Abidemi Demuren Showcases ‘Unity in Diversity’


Mary Ekah
Family and friends recently converged at the Didi Museum, Victoria Island, Lagos, to witness the debut art exhibition by Abidemi Demuren, prolific and talented artist.

Tagged, ‘Unity In Diversity’, the exhibition showcased over 19 stimulating art pieces, all emanating from Demuren’s diverse pool of muse which varied from the popular drummers at Owambe parties, to the wheelbarrow pushers in Lagos markets, or his musical influences and recycling habit.

Born in the late 70s in Lagos, Demuren grew up in the golden era of comic books, during which he spent any money he had on books, including illustration books, drawing books, colouring pencils and anything else he could find to drift off into his own world. At an early age, he started recreating ideas and thoughts as they appeared in his subconscious.

The love of art and being able to put pencil, pen, ink, and colours to paper was his joy. If you could think it, Demuren could draw it. As talented as he was in art, he was also exceptional in music. Starting from his early years in the church choir where he played the drums, he also thought himself how to play the piano, flute, guitar and later, the saxophone. At school, he struggled in almost all phases of coursework except art. He saw words as reflections on mirror hence the difficulty sometimes confusion with words. But that difficulty had an exception, a gift, as we would later call it – Clarity of Imagery!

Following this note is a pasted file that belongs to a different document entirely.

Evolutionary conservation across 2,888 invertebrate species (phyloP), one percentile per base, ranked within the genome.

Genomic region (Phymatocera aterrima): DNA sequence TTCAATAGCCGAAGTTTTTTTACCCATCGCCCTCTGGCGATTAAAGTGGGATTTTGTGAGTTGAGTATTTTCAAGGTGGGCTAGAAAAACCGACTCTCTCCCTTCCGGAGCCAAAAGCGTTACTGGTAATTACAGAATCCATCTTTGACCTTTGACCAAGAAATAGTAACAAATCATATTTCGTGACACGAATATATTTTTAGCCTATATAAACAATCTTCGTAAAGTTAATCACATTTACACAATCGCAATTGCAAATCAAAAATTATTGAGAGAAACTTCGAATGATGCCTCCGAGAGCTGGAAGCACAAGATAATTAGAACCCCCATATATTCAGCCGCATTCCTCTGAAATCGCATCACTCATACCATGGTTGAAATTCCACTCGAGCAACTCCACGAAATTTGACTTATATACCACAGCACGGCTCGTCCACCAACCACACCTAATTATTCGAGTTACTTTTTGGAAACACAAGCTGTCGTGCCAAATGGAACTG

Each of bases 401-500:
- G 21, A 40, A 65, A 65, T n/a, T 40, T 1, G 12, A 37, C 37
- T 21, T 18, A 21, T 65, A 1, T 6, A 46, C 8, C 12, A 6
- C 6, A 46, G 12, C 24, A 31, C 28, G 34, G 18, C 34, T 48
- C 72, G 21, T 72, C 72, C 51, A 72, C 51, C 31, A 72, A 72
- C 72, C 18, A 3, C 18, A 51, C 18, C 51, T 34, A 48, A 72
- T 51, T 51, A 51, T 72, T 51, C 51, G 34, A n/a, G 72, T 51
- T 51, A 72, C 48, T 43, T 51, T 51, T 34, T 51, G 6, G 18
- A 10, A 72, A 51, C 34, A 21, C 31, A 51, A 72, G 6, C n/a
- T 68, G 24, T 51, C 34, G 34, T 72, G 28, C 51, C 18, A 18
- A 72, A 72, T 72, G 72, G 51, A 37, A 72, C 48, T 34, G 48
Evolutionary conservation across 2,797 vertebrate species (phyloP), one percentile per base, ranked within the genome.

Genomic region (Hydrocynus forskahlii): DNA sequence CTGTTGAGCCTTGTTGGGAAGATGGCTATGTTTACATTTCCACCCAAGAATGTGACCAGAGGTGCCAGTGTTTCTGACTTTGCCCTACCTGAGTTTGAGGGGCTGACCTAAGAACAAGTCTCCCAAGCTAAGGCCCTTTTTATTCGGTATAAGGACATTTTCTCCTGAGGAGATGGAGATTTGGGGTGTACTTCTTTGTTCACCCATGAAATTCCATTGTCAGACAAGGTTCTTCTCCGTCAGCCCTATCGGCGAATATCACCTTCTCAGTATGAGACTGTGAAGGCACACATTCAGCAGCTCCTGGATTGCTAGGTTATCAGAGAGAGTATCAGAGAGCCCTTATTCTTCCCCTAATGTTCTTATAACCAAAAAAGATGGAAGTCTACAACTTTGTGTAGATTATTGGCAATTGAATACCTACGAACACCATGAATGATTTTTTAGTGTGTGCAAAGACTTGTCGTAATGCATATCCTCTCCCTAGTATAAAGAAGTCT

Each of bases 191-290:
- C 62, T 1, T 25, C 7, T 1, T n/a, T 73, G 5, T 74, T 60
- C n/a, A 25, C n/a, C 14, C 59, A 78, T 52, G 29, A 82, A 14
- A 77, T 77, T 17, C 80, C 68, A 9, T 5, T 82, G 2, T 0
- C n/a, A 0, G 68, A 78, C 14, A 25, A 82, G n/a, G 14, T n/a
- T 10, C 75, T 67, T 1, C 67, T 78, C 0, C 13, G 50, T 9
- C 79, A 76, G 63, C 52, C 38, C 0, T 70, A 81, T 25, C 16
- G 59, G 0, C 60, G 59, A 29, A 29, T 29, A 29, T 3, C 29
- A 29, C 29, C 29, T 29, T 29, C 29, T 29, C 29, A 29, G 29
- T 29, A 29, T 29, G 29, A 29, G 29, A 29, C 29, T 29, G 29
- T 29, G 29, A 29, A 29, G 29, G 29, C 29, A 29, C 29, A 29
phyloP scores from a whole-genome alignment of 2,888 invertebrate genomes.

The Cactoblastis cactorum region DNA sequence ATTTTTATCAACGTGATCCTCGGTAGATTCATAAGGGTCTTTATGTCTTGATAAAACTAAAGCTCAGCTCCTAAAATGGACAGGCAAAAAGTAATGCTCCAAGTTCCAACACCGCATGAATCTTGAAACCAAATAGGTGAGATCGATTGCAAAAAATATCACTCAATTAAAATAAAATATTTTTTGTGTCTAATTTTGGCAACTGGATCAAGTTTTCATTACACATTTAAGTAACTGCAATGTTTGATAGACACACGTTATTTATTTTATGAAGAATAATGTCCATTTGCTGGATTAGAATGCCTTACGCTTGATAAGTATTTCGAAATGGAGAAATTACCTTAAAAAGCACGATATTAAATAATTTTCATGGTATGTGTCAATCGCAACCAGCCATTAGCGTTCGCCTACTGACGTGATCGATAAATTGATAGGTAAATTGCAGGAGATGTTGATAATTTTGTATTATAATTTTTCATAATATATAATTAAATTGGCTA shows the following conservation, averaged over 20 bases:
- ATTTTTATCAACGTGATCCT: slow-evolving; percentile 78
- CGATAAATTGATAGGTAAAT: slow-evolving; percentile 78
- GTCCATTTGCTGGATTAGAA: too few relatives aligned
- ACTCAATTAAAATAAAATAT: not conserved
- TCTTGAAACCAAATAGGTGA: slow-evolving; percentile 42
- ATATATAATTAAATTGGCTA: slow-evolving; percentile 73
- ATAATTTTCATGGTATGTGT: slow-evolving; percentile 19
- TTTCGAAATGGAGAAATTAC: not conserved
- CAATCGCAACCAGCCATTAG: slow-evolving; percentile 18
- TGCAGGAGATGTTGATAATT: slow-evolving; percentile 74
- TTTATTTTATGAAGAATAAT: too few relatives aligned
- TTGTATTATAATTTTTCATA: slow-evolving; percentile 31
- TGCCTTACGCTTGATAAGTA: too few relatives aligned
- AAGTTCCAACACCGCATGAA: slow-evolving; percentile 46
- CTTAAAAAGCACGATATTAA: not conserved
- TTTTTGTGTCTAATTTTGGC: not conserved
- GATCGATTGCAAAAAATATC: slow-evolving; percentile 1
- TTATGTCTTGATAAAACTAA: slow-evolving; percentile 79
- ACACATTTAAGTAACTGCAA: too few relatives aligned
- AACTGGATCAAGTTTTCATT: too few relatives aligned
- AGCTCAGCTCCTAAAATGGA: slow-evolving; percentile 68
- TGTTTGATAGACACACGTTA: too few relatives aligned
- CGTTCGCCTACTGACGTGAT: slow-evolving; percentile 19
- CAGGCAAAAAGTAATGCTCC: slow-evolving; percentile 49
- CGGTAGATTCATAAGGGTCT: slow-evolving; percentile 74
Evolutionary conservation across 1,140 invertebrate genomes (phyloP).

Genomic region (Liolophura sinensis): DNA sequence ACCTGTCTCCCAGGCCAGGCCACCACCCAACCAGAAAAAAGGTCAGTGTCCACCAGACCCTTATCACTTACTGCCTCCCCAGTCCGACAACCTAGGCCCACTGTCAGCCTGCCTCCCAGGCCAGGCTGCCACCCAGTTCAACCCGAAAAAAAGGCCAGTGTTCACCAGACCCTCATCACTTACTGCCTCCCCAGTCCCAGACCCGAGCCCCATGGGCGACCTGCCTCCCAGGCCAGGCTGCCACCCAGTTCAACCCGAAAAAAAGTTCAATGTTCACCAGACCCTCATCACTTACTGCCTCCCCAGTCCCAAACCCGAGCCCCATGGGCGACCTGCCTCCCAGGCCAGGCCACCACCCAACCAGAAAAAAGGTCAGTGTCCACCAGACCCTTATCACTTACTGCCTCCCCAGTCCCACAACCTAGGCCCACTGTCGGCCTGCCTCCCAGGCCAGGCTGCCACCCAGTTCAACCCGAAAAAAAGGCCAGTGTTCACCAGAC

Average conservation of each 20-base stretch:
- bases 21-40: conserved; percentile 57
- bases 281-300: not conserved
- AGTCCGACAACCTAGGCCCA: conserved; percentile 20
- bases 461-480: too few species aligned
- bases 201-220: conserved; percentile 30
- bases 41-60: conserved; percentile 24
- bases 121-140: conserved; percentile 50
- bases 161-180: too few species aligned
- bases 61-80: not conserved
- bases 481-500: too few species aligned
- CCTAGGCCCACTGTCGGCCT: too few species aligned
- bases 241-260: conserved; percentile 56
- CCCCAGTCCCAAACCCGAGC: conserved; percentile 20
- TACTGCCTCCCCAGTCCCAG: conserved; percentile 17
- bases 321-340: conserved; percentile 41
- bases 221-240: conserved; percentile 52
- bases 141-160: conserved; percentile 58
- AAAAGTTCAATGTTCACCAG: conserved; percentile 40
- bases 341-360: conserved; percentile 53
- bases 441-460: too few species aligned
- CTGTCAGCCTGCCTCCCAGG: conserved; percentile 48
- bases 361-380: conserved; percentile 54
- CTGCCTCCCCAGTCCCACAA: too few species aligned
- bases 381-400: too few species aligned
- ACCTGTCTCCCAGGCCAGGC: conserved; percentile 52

Concerned about his academic performance, his parents took him for evaluation at the Great Ormond Street Hospital in London, United Kingdom, where he was diagnosed with some form of Dyslexia. Thus, at the age of 15 years old, he proceeded to the U.S. to further enhance his development at The Maple Brook School, one of the leading child development schools in the United States. He obtained a High School Diploma from the institution in 1996. He studied College Studies in Commercial Arts at Dutchess Community College in Poughkeepsie, New York from 1996 to 1998.

He later studied Animation and Graphic Design at the Art Institute of Pittsburgh in Pittsburgh, Pennsylvania. Along the way, he also picked up ceramic sculpting and pottery. His style of Mixed Media has won several art contests, including 4 New York State regional art installations. In the quest to feed the urge of normalcy of achieving a degree, his quest still brought him back to his love – his love of art: That simple expression on paper. The journey and travails of slow pace of life development has its toll but through it all, he never quit and was more than determined to continue.

They say Art and Dyslexia are a Picture-Perfect combination, with some of the world’s great artists like Pablo Picasso, Leonardo Da Vinci, Auguste Rodin and Jackson Pollock all known to have some form of dyslexia and still achieving great success. Following in their footsteps, Abide moved back to Nigeria a couple years ago yearning to share his vision and art with the place where it all started. He has uniquely combined his own view of the African culture with his Art, which can be seen in some of the work.